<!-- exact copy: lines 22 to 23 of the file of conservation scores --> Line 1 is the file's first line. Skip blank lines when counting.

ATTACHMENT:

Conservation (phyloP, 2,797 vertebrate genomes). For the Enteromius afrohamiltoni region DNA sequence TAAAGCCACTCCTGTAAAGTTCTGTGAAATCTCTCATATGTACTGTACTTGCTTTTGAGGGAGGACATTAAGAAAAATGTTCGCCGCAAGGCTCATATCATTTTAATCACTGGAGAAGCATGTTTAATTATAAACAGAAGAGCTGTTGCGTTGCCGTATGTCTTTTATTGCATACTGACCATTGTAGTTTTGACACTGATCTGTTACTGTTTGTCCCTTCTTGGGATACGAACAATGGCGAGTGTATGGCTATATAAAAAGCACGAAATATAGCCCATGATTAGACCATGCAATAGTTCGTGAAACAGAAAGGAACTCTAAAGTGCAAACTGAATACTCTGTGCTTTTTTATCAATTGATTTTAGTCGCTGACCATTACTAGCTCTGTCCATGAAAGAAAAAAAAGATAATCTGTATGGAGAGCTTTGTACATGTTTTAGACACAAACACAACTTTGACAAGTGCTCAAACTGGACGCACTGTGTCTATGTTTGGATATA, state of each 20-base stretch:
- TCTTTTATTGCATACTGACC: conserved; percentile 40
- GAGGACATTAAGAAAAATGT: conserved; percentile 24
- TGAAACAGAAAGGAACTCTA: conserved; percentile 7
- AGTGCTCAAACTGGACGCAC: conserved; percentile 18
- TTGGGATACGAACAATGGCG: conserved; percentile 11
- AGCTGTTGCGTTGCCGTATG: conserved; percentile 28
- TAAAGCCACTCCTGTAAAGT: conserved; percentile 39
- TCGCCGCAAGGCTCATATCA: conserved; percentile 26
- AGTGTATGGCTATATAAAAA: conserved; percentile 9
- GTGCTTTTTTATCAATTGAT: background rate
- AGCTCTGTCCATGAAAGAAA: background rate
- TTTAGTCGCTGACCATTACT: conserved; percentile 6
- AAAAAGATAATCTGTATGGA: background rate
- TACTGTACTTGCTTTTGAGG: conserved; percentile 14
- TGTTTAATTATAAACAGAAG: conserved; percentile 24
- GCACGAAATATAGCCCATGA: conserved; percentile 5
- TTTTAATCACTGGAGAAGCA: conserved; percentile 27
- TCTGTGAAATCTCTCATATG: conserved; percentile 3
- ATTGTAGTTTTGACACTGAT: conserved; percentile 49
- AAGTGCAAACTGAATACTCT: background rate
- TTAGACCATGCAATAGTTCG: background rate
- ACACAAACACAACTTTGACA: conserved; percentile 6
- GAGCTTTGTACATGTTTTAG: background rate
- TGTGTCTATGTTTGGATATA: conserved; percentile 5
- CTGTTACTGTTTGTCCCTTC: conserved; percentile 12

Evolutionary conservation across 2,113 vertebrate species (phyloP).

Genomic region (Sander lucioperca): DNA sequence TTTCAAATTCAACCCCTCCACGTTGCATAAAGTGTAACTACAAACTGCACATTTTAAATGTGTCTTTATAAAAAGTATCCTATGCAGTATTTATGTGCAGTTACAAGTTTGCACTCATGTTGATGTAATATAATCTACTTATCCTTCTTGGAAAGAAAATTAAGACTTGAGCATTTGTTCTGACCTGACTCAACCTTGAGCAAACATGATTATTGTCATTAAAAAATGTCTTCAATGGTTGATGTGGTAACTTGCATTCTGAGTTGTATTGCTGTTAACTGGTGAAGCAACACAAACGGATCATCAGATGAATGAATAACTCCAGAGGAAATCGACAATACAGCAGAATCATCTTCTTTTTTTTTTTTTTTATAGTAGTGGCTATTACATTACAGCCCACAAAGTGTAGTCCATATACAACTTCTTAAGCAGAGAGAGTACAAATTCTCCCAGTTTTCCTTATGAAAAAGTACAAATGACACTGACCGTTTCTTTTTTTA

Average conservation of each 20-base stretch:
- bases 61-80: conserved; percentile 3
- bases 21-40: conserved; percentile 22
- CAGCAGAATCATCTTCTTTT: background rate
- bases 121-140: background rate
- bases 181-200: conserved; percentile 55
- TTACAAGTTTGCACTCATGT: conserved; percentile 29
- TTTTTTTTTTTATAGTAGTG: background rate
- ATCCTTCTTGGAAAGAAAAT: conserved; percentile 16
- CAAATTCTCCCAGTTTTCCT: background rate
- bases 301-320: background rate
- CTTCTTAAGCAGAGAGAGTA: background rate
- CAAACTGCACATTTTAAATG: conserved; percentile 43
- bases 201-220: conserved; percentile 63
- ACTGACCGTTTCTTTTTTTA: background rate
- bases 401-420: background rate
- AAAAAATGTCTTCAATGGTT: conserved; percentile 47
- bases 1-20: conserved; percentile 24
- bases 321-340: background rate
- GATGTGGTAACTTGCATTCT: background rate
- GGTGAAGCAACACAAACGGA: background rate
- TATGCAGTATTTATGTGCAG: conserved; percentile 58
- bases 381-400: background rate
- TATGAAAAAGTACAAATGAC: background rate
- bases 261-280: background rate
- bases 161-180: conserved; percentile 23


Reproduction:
- TTAGACCATGCAATAGTTCG: background rate
- ACACAAACACAACTTTGACA: conserved; percentile 6